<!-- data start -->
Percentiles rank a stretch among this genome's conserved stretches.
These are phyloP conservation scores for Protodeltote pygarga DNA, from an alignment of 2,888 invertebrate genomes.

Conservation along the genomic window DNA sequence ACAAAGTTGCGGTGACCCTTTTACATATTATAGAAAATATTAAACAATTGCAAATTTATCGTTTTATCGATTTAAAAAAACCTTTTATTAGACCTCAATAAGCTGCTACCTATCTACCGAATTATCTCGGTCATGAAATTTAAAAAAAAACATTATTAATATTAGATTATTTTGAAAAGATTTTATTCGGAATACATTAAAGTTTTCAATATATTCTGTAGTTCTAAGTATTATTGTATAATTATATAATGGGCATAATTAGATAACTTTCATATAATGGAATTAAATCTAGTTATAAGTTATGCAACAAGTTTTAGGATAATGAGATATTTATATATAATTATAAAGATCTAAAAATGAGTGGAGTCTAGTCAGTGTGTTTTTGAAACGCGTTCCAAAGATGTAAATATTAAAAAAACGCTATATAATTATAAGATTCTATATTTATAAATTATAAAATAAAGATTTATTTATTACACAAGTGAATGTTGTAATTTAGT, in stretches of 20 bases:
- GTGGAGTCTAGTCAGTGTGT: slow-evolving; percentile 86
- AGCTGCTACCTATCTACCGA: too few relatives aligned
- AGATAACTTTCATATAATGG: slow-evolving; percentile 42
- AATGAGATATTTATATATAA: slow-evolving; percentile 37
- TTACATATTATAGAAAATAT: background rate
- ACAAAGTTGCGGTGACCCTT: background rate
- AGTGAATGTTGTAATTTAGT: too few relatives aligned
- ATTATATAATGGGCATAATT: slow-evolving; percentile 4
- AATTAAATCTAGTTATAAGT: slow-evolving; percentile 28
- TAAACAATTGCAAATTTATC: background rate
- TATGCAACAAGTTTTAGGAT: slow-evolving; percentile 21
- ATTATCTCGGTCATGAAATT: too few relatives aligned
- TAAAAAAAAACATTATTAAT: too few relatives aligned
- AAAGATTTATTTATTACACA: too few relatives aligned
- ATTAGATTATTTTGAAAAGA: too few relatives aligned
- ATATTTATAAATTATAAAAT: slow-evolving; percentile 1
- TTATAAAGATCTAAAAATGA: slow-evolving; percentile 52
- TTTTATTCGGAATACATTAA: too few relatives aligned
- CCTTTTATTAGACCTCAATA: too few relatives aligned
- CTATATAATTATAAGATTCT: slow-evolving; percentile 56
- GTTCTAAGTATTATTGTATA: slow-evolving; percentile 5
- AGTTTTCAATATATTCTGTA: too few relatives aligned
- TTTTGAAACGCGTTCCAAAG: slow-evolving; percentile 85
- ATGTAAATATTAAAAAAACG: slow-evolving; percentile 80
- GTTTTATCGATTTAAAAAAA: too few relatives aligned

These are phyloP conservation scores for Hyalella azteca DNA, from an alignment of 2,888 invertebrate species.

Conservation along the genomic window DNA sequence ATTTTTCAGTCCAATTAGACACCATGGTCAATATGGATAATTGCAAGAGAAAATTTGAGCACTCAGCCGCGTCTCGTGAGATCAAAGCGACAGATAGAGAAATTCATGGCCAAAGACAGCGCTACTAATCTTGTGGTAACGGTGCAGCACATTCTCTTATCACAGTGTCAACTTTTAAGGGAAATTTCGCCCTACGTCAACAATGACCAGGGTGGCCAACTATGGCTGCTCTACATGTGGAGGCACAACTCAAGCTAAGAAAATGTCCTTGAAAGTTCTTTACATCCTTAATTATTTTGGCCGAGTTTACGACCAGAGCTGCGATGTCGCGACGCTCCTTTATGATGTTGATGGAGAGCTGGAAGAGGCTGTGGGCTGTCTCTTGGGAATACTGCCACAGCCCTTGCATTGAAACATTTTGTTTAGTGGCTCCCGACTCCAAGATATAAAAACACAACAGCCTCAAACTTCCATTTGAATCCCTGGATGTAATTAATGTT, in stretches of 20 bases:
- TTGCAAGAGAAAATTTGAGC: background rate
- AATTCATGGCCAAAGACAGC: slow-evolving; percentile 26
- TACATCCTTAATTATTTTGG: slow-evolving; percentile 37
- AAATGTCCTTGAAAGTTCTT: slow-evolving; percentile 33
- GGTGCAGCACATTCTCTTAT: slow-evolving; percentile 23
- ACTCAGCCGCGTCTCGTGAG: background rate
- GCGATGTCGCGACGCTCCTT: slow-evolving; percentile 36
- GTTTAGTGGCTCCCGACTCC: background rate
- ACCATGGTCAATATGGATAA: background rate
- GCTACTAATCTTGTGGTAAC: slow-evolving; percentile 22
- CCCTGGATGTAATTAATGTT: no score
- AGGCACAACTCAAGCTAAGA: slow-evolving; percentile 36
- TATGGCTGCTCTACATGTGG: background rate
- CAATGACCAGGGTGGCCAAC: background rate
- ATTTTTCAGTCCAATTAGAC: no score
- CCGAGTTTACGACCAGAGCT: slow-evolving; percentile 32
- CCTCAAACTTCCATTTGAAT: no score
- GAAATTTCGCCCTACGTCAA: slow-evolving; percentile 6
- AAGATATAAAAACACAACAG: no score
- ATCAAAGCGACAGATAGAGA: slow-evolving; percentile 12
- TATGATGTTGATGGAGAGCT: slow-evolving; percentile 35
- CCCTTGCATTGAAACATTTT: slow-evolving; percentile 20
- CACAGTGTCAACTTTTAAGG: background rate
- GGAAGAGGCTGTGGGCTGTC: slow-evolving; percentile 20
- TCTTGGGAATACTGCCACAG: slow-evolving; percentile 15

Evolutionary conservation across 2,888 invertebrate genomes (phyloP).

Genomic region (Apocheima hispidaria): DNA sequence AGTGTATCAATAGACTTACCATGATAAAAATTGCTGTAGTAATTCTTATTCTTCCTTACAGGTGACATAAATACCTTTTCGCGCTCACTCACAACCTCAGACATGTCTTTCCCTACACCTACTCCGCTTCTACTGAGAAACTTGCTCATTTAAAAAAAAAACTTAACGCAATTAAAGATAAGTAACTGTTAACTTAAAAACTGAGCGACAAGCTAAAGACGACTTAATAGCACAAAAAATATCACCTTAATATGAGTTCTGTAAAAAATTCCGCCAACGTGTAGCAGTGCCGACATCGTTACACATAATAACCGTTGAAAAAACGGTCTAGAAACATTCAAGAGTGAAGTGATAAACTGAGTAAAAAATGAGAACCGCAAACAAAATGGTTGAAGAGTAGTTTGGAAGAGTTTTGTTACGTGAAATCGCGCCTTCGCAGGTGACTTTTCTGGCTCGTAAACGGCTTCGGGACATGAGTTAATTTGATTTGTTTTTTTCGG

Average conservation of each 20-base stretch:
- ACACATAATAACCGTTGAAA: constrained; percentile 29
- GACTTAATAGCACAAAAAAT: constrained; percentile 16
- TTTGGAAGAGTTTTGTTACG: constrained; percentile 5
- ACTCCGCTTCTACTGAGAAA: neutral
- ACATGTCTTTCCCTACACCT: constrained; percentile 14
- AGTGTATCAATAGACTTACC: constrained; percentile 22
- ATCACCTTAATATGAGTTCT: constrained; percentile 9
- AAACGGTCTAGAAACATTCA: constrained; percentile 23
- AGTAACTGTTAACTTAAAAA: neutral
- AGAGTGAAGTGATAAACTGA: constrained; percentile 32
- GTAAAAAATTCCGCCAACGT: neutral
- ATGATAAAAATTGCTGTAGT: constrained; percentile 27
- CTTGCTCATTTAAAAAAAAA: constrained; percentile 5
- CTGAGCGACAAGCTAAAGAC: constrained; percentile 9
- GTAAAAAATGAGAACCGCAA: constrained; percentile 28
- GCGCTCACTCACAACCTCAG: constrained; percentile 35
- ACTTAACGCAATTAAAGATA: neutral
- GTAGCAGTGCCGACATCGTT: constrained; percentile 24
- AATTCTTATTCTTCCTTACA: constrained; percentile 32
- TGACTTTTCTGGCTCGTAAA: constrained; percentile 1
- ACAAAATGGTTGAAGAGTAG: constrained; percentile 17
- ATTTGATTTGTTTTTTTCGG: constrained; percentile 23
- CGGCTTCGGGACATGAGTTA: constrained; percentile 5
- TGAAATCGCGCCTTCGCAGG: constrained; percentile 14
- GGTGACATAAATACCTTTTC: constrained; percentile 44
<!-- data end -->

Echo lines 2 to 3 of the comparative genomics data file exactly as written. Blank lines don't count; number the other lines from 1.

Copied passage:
These are phyloP conservation scores for Protodeltote pygarga DNA, from an alignment of 2,888 invertebrate genomes.

Conservation along the genomic window DNA sequence ACAAAGTTGCGGTGACCCTTTTACATATTATAGAAAATATTAAACAATTGCAAATTTATCGTTTTATCGATTTAAAAAAACCTTTTATTAGACCTCAATAAGCTGCTACCTATCTACCGAATTATCTCGGTCATGAAATTTAAAAAAAAACATTATTAATATTAGATTATTTTGAAAAGATTTTATTCGGAATACATTAAAGTTTTCAATATATTCTGTAGTTCTAAGTATTATTGTATAATTATATAATGGGCATAATTAGATAACTTTCATATAATGGAATTAAATCTAGTTATAAGTTATGCAACAAGTTTTAGGATAATGAGATATTTATATATAATTATAAAGATCTAAAAATGAGTGGAGTCTAGTCAGTGTGTTTTTGAAACGCGTTCCAAAGATGTAAATATTAAAAAAACGCTATATAATTATAAGATTCTATATTTATAAATTATAAAATAAAGATTTATTTATTACACAAGTGAATGTTGTAATTTAGT, in stretches of 20 bases: